At least some of the chemicals the German firm will remove had been in storage at the port since 2009, although the statement did not give precise details.
The fact that it took about three months since the blast to sign a deal to remove dangerous material still left at the shattered port, which lies in the heart of Beirut, will add to public frustration and a sense of political drift in a nation whose economy has imploded after years of mismanagement and corruption.
Many Lebanese, particularly those who lost homes or who are still working on repairs since the Aug. 4 blast, are angry that results of an investigation have yet to be released.
"One hundred days after the national tragedy of the Beirut port explosion, one hundred days of investigation engaging serious international expertise and still no clarity, no accountability, no justice," UN special coordinator for Lebanon, Jan Kubis, tweeted on Nov. 13.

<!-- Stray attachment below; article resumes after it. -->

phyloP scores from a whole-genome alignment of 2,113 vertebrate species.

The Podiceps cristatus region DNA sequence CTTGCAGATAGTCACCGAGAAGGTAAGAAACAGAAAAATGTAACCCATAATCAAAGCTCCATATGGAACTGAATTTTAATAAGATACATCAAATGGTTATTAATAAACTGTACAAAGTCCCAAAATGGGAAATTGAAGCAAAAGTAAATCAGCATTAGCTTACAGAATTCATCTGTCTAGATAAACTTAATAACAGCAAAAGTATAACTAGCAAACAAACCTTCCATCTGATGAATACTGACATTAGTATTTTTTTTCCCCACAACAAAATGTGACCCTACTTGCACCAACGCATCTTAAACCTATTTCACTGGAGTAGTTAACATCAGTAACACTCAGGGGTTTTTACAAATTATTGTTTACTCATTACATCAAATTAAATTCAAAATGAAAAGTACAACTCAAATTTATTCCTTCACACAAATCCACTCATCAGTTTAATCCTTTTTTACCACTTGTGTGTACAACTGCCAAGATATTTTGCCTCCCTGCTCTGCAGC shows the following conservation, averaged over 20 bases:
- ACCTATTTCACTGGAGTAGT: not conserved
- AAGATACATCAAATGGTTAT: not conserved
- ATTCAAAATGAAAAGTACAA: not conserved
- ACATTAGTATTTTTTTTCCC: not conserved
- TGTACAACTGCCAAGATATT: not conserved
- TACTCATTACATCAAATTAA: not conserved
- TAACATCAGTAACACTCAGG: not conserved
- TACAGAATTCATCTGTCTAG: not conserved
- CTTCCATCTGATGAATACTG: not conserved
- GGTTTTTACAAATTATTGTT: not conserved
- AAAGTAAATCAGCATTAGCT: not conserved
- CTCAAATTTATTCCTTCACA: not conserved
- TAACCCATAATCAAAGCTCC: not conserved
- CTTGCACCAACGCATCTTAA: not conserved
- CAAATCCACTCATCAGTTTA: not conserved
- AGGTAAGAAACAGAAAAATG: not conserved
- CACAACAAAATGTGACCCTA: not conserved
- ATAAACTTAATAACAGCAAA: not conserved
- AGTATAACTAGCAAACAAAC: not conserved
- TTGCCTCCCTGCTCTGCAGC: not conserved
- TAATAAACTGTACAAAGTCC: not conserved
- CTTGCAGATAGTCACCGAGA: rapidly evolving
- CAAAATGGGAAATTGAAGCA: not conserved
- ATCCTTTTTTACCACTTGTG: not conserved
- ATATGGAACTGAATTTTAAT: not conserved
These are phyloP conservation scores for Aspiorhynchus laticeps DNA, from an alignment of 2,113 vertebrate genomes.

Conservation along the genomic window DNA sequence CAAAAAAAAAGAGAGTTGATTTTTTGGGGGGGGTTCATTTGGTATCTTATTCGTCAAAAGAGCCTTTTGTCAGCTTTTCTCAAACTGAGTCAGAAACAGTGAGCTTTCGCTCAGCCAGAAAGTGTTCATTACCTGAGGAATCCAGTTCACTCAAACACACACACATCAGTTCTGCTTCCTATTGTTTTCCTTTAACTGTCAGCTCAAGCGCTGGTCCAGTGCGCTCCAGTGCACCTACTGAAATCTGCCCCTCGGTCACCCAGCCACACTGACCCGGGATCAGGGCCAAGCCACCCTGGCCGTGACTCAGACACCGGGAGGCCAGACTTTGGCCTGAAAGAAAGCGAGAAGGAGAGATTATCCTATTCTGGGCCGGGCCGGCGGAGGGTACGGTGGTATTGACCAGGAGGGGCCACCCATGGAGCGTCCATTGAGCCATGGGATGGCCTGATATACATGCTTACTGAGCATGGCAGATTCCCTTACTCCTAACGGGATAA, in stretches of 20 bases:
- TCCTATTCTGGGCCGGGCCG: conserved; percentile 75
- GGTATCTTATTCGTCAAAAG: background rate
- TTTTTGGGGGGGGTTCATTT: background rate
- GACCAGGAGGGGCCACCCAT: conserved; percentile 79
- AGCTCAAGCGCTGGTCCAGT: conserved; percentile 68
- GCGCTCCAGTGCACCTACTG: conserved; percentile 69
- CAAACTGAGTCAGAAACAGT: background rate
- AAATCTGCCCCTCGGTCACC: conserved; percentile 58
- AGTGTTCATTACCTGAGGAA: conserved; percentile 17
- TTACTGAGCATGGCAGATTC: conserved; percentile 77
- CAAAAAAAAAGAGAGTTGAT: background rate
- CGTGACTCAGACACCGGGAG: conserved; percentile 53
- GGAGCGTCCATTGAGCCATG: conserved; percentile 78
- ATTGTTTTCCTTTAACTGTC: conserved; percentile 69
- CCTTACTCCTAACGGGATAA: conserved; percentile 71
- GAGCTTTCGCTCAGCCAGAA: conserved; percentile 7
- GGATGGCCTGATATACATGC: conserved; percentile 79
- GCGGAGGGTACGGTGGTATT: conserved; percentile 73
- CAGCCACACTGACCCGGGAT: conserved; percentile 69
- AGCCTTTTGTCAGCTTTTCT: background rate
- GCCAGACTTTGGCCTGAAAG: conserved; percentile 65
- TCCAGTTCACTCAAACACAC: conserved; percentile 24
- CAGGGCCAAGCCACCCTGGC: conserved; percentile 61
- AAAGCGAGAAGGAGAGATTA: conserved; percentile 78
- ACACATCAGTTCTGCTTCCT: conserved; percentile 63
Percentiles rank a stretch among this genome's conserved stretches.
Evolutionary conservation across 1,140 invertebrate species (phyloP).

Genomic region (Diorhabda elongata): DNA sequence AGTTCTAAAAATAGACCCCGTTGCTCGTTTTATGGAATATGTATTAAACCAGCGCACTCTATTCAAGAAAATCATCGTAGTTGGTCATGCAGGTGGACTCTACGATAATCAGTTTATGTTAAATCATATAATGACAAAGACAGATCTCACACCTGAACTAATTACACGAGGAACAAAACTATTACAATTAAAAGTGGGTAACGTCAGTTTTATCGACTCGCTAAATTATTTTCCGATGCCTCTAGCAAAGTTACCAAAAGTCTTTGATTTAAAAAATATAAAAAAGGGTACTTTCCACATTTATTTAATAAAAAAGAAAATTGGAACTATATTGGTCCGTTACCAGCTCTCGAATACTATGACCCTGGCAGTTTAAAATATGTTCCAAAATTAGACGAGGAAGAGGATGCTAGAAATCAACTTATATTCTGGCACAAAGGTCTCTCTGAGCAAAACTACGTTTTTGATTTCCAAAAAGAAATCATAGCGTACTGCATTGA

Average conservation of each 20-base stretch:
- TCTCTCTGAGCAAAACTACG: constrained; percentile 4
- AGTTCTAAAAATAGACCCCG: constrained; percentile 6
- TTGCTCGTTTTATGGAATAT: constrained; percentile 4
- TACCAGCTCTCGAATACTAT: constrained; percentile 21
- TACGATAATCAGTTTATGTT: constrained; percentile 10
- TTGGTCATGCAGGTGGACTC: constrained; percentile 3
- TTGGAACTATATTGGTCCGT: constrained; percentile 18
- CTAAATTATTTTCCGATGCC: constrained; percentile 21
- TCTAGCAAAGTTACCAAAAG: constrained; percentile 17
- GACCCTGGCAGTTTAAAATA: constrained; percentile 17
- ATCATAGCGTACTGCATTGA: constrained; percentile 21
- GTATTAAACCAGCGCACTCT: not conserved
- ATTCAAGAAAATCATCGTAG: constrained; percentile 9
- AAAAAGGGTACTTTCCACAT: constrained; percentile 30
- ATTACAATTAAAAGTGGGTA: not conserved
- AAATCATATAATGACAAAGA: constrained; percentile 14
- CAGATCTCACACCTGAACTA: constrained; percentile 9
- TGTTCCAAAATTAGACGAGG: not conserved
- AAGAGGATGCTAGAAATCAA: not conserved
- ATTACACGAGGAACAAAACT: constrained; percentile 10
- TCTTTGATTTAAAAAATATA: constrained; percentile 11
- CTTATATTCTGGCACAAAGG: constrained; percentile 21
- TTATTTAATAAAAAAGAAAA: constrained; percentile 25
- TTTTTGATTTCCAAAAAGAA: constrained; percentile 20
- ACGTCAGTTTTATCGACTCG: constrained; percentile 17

He briefed the UN Security Council about Lebanon, citing a lack of clarity about the probe despite "numerous appeals and petitions of citizenry" for an impartial investigation.
The cabinet quit after the blast but is still acting in a caretaker role, as Lebanon's top politicians, many of whom have been in and out of power for decades under a sectarian power-sharing system, have yet to agree on forming a new government.
The state news agency had said on Wednesday a contract with Combi Lift was signed. It did not give the details that were later provided to Reuters.
The ammonium nitrate that exploded in August had been unloaded at the port in 2014. The authorities ignored several warnings by officials about the dangers of storing the material there.
The authorities have detained 25 people, including port and customs officials, and say the probe is moving as fast as possible.
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